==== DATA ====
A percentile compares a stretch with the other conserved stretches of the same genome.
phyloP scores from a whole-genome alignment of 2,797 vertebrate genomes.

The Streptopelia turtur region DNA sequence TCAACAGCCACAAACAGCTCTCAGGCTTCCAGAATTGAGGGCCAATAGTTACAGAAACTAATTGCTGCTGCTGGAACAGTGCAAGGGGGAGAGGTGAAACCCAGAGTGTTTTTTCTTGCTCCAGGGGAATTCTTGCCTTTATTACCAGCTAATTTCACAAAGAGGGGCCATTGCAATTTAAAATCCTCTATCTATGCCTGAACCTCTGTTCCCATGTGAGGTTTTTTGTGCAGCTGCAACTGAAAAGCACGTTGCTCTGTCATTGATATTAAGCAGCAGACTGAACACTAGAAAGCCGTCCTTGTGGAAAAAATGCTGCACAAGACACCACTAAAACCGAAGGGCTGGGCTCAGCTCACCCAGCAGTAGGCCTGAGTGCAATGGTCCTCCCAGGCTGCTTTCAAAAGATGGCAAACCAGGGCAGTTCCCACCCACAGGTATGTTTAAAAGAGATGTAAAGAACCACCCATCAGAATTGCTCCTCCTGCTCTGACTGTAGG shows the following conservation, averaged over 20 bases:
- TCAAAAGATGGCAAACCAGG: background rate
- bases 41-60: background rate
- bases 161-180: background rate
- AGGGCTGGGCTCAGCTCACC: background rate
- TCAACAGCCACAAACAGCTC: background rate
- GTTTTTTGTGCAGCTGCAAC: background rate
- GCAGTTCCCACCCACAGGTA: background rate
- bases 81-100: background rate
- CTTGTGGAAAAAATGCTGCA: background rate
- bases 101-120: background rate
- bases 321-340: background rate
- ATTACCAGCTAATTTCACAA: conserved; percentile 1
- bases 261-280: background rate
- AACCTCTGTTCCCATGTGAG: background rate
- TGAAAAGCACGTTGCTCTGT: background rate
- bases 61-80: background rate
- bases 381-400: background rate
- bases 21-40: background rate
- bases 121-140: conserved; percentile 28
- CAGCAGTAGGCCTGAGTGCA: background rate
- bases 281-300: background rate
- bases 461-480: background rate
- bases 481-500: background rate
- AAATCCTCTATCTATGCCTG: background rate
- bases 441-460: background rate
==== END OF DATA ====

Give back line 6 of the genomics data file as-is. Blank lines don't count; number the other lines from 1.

- bases 161-180: background rate